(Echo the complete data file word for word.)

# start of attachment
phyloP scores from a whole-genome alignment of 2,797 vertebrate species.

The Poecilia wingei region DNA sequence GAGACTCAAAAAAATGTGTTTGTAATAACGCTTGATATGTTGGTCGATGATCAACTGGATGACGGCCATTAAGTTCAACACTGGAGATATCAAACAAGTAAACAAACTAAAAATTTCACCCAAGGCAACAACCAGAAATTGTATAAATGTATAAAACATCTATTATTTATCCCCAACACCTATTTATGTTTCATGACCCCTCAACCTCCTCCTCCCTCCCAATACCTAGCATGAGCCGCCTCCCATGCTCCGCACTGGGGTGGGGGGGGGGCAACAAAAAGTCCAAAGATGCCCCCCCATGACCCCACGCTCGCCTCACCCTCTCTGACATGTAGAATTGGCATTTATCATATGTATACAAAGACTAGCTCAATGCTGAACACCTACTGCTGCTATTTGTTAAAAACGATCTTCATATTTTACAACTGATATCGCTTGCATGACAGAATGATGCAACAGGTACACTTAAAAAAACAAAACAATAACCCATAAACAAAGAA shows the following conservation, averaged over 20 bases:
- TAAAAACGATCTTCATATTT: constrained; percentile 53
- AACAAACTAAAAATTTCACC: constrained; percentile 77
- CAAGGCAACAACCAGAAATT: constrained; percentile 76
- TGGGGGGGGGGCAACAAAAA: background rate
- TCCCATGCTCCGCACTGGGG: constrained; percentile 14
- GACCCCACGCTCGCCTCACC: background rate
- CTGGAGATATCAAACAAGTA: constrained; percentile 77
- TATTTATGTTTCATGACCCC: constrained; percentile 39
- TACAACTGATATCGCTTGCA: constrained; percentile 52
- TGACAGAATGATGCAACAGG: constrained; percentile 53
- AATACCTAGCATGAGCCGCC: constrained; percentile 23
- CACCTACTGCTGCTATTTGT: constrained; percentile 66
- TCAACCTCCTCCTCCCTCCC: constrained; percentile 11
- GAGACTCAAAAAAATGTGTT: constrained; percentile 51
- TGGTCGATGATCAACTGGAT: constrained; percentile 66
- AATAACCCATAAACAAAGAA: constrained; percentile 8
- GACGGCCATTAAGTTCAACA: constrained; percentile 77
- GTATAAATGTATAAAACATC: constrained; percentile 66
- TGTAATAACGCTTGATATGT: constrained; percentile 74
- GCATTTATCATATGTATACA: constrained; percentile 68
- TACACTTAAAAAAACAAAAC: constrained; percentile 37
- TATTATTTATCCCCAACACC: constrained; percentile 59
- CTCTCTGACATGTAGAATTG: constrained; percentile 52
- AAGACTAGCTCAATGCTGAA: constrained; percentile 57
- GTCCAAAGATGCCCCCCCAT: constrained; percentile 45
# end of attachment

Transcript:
phyloP scores from a whole-genome alignment of 2,797 vertebrate species.

The Poecilia wingei region DNA sequence GAGACTCAAAAAAATGTGTTTGTAATAACGCTTGATATGTTGGTCGATGATCAACTGGATGACGGCCATTAAGTTCAACACTGGAGATATCAAACAAGTAAACAAACTAAAAATTTCACCCAAGGCAACAACCAGAAATTGTATAAATGTATAAAACATCTATTATTTATCCCCAACACCTATTTATGTTTCATGACCCCTCAACCTCCTCCTCCCTCCCAATACCTAGCATGAGCCGCCTCCCATGCTCCGCACTGGGGTGGGGGGGGGGCAACAAAAAGTCCAAAGATGCCCCCCCATGACCCCACGCTCGCCTCACCCTCTCTGACATGTAGAATTGGCATTTATCATATGTATACAAAGACTAGCTCAATGCTGAACACCTACTGCTGCTATTTGTTAAAAACGATCTTCATATTTTACAACTGATATCGCTTGCATGACAGAATGATGCAACAGGTACACTTAAAAAAACAAAACAATAACCCATAAACAAAGAA shows the following conservation, averaged over 20 bases:
- TAAAAACGATCTTCATATTT: constrained; percentile 53
- AACAAACTAAAAATTTCACC: constrained; percentile 77
- CAAGGCAACAACCAGAAATT: constrained; percentile 76
- TGGGGGGGGGGCAACAAAAA: background rate
- TCCCATGCTCCGCACTGGGG: constrained; percentile 14
- GACCCCACGCTCGCCTCACC: background rate
- CTGGAGATATCAAACAAGTA: constrained; percentile 77
- TATTTATGTTTCATGACCCC: constrained; percentile 39
- TACAACTGATATCGCTTGCA: constrained; percentile 52
- TGACAGAATGATGCAACAGG: constrained; percentile 53
- AATACCTAGCATGAGCCGCC: constrained; percentile 23
- CACCTACTGCTGCTATTTGT: constrained; percentile 66
- TCAACCTCCTCCTCCCTCCC: constrained; percentile 11
- GAGACTCAAAAAAATGTGTT: constrained; percentile 51
- TGGTCGATGATCAACTGGAT: constrained; percentile 66
- AATAACCCATAAACAAAGAA: constrained; percentile 8
- GACGGCCATTAAGTTCAACA: constrained; percentile 77
- GTATAAATGTATAAAACATC: constrained; percentile 66
- TGTAATAACGCTTGATATGT: constrained; percentile 74
- GCATTTATCATATGTATACA: constrained; percentile 68
- TACACTTAAAAAAACAAAAC: constrained; percentile 37
- TATTATTTATCCCCAACACC: constrained; percentile 59
- CTCTCTGACATGTAGAATTG: constrained; percentile 52
- AAGACTAGCTCAATGCTGAA: constrained; percentile 57
- GTCCAAAGATGCCCCCCCAT: constrained; percentile 45